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Innovated by Cannibal Holocaust, made popular by The Blair Witch Project and turned into an event film with Cloverfield; the first-person horror film has become a whole genre onto itself. The latest film is Quarantine, a remake of the Spanish horror film [Rec]. Which I would have preferred to have seen first, but since it isn't yet available on American DVD, I started here. I knew exactly what to expect from this film from beginning to end, and I mean the literal end. There it is, right there on the poster and featured prominently in the trailer. One of the best shots in the film wasted, but that doesn't mean the film isn't worth checking out.

We follow along with Angela who is shooting a reality show that features a couple of firefighters on the job. She and her cameraman go with them on what they believe to be a routine medical call, and quickly turns into a living hell. There's an outbreak of a deadly rabies like virus that turns people and animals into mindless killers. The entire apartment building is quarantined with the emergency workers, the residents, Angela and her cameraman stuck inside with these freaks. At first they try to figure out what's going on, then they're trying to find a way out, then all that's left to do is survive.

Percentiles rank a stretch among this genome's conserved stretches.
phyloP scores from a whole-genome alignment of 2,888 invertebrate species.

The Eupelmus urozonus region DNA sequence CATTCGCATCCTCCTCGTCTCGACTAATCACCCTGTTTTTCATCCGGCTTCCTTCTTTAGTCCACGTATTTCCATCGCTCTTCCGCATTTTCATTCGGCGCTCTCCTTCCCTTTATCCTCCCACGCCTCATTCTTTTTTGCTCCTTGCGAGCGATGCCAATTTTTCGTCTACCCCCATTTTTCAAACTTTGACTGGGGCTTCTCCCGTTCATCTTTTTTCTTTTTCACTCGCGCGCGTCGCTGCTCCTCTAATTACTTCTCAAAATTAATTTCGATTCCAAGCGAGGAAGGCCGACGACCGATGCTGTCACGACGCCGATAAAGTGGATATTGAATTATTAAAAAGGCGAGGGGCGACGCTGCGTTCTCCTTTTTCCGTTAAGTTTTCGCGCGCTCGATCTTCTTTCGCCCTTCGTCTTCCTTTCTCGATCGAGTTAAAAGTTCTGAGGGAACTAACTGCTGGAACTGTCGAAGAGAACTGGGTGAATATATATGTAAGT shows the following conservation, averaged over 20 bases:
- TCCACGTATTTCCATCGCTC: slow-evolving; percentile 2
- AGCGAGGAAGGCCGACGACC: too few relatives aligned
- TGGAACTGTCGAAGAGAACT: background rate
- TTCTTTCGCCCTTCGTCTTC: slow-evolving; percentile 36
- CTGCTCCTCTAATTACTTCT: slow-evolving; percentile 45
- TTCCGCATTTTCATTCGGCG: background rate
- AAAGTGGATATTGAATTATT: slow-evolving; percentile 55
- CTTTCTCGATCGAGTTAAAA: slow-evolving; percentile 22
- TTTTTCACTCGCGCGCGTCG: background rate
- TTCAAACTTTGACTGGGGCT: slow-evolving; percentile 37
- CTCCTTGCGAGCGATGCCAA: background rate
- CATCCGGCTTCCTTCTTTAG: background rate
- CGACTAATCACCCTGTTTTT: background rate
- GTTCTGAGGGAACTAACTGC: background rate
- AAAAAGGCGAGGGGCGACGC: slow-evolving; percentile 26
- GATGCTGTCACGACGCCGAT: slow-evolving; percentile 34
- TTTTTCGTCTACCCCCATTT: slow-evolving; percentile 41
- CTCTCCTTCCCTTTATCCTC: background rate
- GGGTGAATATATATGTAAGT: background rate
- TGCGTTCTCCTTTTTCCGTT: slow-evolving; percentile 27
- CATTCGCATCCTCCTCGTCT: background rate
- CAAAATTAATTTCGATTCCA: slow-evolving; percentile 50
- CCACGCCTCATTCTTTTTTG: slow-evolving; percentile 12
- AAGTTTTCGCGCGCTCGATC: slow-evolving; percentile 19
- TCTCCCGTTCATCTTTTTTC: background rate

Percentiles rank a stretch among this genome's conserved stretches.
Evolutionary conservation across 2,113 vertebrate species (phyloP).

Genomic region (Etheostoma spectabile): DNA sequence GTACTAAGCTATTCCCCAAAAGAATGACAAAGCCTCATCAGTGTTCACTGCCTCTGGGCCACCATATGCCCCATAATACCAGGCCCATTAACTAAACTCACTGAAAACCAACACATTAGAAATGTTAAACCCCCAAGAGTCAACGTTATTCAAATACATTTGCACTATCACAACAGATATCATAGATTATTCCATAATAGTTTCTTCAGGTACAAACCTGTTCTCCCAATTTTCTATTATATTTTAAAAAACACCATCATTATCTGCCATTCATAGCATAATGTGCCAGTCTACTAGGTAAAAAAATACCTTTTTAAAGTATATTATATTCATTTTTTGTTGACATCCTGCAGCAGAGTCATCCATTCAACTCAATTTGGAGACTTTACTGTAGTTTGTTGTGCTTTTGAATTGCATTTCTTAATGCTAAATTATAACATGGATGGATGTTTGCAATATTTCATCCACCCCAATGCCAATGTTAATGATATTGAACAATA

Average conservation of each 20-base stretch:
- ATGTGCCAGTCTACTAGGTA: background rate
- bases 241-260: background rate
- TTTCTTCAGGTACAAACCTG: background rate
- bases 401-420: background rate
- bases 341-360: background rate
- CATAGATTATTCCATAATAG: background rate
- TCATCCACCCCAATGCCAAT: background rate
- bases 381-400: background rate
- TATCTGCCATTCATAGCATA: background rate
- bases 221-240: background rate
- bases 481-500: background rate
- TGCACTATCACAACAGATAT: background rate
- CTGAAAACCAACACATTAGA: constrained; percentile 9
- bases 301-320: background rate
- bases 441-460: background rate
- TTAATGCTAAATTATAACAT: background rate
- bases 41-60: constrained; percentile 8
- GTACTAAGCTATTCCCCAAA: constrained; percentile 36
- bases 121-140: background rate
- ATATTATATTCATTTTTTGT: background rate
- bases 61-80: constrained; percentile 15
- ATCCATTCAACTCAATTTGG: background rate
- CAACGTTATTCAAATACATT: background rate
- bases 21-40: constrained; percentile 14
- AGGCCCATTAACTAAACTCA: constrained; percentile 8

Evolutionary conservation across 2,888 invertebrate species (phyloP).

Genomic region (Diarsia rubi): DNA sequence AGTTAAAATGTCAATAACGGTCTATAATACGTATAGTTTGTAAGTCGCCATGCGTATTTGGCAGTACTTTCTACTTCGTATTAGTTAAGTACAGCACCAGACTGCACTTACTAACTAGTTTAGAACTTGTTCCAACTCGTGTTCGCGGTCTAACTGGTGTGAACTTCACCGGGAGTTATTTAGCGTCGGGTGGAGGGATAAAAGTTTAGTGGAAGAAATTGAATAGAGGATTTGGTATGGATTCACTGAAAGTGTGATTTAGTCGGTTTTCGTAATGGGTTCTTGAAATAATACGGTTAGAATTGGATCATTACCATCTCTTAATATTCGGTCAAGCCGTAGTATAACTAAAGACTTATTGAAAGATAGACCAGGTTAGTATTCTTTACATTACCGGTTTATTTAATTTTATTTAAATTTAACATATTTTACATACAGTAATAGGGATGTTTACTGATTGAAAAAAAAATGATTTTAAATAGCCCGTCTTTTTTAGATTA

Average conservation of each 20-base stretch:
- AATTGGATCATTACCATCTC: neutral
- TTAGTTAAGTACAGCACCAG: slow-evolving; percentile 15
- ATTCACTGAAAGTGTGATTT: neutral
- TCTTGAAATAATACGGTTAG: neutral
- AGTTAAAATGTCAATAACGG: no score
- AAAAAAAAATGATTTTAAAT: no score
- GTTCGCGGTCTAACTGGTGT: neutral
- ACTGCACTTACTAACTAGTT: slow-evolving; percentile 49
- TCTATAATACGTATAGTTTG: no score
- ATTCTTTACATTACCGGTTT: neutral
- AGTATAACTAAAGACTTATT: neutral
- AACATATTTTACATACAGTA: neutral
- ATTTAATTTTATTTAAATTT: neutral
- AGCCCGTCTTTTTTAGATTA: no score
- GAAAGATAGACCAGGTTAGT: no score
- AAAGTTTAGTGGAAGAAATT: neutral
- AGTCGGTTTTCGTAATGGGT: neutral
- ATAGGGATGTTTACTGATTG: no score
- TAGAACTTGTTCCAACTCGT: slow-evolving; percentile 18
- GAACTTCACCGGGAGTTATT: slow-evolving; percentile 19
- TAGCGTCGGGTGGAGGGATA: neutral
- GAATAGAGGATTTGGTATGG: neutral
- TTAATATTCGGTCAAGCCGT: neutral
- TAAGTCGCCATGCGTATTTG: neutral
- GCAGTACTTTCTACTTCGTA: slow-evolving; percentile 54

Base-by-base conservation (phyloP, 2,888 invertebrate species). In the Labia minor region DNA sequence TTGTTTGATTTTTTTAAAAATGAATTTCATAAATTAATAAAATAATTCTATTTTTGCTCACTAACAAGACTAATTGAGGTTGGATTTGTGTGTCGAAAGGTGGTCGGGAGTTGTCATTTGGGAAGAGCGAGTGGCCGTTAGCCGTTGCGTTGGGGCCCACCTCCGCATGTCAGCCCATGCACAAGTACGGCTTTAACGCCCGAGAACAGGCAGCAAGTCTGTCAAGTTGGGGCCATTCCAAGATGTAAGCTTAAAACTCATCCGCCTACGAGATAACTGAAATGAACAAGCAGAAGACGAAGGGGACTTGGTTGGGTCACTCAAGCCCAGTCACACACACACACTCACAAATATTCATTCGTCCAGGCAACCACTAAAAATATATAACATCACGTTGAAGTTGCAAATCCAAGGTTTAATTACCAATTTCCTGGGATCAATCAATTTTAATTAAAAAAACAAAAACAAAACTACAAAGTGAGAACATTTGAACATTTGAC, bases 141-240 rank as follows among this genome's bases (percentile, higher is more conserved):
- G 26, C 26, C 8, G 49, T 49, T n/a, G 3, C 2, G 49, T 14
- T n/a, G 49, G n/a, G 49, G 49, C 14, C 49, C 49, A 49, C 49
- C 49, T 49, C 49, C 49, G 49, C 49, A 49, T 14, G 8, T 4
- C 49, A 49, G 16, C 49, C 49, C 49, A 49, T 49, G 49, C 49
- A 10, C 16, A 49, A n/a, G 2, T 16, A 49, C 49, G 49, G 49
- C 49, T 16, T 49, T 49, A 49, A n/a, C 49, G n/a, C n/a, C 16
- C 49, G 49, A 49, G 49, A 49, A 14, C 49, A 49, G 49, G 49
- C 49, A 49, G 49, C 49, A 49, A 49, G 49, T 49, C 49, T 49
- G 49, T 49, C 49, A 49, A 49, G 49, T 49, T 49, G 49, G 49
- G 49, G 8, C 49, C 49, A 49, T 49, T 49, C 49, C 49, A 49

Quarantine is pretty well done. The reality show concept quickly brings us into the story, as it is a format that we're all familar with. We get to know Angela and the firemen a little before they're stuck inside the building, which lets us have some feelings for them on their decent into utter terror. The gruesome effects are well done, they're assisted by the dark lighting and constantly shaking camera. Execpt for a few money shots, you only catch glimpses of what's happening, which helps sell the horror. There are a some cheats with the speed the virus takes effect, sometimes it happens in seconds, for others it has taken days, which the filmmakers use to their advantage for maximum scare effect. Other than that, the film feels pretty real; most of the actors do a good job of keeping you in the moment, and the constantly moving camera makes us feel like we're the one behind the lens. Not a classic, but a good entry into this realatively new genre. - Grade: B

(I'm trying to go back to my original intent for this blog, writing a short review for whatever film I watched the night before. There will be gaps I'm sure, life is too hectic, but I want to keep this up.)

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